"It could attract a good amount of interest. It has decent growth and good margins compared to its peers. It is exposed to a high growth market and it could - at some point down the road - become an acquisition target itself, given the acquisitive nature of Russian retail," the analyst said on the condition of anonymity.
Sugar on everyone's lips at ISM
28 Jan 2014 10:15
It's January so, for the global confectionery industry, that means ISM, the annual trade fair in Cologne that pulls in visitors and exhibitors from around the world. However, the heightened scrutiny on sugar in recent weeks is giving everyone here plenty to think about.
Sugar has grabbed the headlines since the start of the year. Earlier this month, academics in the UK, US and Canada launched Action on Sugar to try to pressure the industry to reduce the level of sugar in food.
In the UK, the ingredient has been the subject of a Dispatches programme entitled 'Are You Addicted To Sugar?' by Channel 4, while the BBC is set to broadcast its own look into the subject, 'Sugar vs Fat', tomorrow (29 January).
And this month a number of front pages in the UK have carried headlines on the country's "obesity crisis" after a report from The National Obesity Forum has claimed previous forecasts that half the UK's population could be obese by 2050 may have underestimated the problem.
Among exhibitors at ISM, there was an acknowledgement the issue - already on manufacturers' radars - is growing in importance.
UK biscuit maker Macleans Highland Bakery said its customers are showing more interest in the company developing healthier products. "We're looking at it," a spokesperson says. Though she is coy on the company's plans, she adds: "For us not to react to that would be pretty silly."
In some quarters of the industry, there has been some frustration at the criticism levelled at manufacturers for their use of sugar and the claims about the ingredient's link to obesity.
Ahead of the Channel 4's Dispatches programme, UK industry association The Food and Drink Federation said the "recent media coverage around sugar" show "some still take an over simplistic approach to tackling obesity and its associated diseases".
UK confectioner Bon Bon Buddies, which sells products under licence agreements with entertainment brands from Disney to One Direction, said there could be unintended consequences from the recent attacks on sugar.
"We have to be careful. We're in the business of selling treats for kids and we should keep that in perspective," Bon Bon Buddies MD Chris Howarth told just-food.
"Also, there have been a number of drivers in the industry to find other solutions for sugar and then you could be into other additives that are more harmful. My view is that formulation should be kept as simple and original as possible."
With sugar in the spotlight, there is, of course, an opportunity for ingredients suppliers to offer brand-owners help in developing healthier lines.
B2B chocolate giant Barry Callebaut said it made tackling the issue a priority as far back as 2006.
Marijke De Brouwer, innovation manager at Barry Callebaut, said the B2B chocolate giant's customers had already reduced sugar in some of their products - but just had not communicated it to consumers for fear some would turn away.
"I do see with a lot of customers they have been reducing, they have been limiting the sugar in their finished products - but they have not been communicating it," she told just-food at ISM. "When we did research in the past, for consumers when you talk about a minus, if there is something missing, then to them it is less tasty, which is not the case."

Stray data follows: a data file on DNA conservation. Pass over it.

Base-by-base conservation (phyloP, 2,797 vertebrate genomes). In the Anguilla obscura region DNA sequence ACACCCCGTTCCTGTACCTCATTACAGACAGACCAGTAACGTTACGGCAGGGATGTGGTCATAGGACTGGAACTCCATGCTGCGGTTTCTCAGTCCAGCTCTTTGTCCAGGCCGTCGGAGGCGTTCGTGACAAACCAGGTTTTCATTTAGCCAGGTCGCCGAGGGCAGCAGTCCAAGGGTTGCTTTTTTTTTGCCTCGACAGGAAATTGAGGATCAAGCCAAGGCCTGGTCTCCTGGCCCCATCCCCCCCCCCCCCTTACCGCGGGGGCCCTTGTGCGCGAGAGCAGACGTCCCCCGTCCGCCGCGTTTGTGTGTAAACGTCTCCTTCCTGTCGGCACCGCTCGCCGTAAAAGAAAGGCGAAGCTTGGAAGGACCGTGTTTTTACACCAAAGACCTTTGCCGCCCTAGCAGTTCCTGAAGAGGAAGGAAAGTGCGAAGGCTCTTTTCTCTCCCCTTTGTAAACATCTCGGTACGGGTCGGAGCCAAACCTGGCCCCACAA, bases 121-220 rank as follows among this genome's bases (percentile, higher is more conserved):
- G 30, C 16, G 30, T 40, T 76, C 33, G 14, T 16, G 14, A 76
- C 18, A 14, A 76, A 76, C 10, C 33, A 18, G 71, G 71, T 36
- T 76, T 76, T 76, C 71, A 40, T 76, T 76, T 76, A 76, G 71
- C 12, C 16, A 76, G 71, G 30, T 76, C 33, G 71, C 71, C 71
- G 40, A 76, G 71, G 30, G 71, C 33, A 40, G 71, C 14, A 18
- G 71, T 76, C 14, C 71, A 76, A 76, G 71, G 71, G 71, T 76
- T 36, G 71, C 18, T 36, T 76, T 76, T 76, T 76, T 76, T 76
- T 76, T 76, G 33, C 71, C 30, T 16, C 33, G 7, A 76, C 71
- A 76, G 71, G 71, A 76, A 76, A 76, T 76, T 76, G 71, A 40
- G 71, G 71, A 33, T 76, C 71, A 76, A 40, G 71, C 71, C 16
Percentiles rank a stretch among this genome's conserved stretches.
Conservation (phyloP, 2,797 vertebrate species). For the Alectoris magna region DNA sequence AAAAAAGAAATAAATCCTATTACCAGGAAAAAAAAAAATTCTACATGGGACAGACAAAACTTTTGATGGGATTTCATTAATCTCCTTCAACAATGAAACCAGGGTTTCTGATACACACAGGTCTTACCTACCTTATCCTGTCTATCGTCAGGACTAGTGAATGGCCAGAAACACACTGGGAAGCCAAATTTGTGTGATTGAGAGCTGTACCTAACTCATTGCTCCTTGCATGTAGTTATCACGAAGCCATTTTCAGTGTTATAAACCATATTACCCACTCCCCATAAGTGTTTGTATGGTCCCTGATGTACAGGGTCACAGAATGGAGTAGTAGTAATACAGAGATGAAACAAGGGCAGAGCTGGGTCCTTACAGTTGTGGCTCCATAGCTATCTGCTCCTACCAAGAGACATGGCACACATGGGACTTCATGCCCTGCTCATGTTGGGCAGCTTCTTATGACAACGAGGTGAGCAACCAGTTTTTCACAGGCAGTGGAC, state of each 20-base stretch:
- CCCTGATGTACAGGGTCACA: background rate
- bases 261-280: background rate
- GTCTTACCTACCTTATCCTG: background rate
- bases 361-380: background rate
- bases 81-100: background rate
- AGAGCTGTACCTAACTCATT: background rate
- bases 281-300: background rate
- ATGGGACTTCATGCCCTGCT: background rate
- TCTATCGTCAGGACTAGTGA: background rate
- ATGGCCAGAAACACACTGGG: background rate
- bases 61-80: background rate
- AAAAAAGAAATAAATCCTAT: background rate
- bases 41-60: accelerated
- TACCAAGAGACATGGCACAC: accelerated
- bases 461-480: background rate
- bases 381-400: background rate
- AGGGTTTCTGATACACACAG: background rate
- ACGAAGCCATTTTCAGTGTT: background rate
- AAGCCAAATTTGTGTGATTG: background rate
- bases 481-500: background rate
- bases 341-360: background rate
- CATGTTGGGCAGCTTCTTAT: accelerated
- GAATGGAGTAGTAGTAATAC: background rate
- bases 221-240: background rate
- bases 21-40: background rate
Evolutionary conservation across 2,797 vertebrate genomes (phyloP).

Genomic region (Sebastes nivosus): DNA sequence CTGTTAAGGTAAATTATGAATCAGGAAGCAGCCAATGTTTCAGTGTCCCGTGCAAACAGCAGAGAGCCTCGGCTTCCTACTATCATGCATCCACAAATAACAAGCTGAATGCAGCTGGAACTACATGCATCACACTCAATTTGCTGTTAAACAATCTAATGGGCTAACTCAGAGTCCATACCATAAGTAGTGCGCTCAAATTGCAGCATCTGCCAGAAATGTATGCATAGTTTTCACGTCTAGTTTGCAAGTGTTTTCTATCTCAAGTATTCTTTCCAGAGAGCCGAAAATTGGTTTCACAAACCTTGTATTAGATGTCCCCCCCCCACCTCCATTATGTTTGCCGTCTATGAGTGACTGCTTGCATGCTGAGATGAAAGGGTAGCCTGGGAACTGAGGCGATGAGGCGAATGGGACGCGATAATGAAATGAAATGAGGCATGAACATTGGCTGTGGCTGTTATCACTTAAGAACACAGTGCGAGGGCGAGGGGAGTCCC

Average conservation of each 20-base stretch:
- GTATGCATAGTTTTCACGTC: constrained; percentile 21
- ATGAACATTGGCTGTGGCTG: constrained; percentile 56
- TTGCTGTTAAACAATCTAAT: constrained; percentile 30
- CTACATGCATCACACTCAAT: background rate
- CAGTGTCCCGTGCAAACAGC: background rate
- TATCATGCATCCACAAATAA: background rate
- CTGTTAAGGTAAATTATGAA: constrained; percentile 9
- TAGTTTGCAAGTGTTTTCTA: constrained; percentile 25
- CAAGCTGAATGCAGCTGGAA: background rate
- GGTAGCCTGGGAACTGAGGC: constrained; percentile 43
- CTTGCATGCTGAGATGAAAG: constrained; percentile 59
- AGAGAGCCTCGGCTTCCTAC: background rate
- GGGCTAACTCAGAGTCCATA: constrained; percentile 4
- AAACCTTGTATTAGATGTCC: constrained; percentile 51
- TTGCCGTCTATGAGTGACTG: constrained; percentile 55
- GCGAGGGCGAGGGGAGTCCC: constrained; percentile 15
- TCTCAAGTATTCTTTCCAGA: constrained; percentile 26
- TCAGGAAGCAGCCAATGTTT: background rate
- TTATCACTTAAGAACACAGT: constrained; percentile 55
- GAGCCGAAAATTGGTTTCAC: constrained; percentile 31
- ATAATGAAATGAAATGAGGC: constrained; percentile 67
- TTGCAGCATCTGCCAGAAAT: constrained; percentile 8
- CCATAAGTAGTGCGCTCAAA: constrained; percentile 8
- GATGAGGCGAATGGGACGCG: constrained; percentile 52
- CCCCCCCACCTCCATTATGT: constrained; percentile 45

However, she acknowledged the launch of Action on Sugar and the increased media interest in the issue had led more to more enquiries from customers. "When it was launched, we got questions. It had an impact."
Beneo, the food ingredients arm of German sugar giant Suedzucker, echoes Barry Callebaut's views. Thomas Schmidt, marketing manager at Beneo, said the scrutiny sugar was "in line with the mega trends" seen across the industry for healthier products. Beneo's sales of ingredients that can help develop products with less sugar were already increasing, he said.
However, Schmidt said the issue will only grow in importance. "Consumer pressure will increase and obesity will increase, we all know it. It will get worse and the pressure will get worse [on our customers]."
Chobani brushes off Yoplait US ad offensive
23 Jan 2014 16:00
Chobani has led the boom in US demand for Greek yoghurt in recent years but its success has attracted rivals - including those with deep pockets - to the category. One, General Mills, has this week targeted Chobani in taste test ads for its Yoplait brand. Chobani has brushed off the move.
On Monday (20 January), General Mills issued the results of what it called a "Greek yoghurt Taste-Off" and said its surveys had claimed Yoplait was "significantly preferred over Chobani".
General Mills said 65% of consumers preferred the taste of Yoplait Greek blueberry over the same Chobani Greek fruit-on-the-bottom flavour.
"We are focused on one thing – making Greek yogurt taste as good as it can be – so we asked yogurt fans if we had succeeded," Carla Vernón, marketing director for Yoplait Greek, said. "They overwhelmingly said yes."
Speaking to just-food, Chobani seemed relaxed about General Mills' claims. "Chobani has been directly challenged by its competitors before, but for us consumers matter most and we're proud they've made us America's number one Greek yoghurt. At Chobani, we've always believed how we craft our product matters. Chobani doesn't take shortcuts, which means always making the most delicious, nutritious, natural and accessible yogurt with no preservatives and nothing artificial," Peter McGuinness, chief marketing and brand officer at Chobani, said.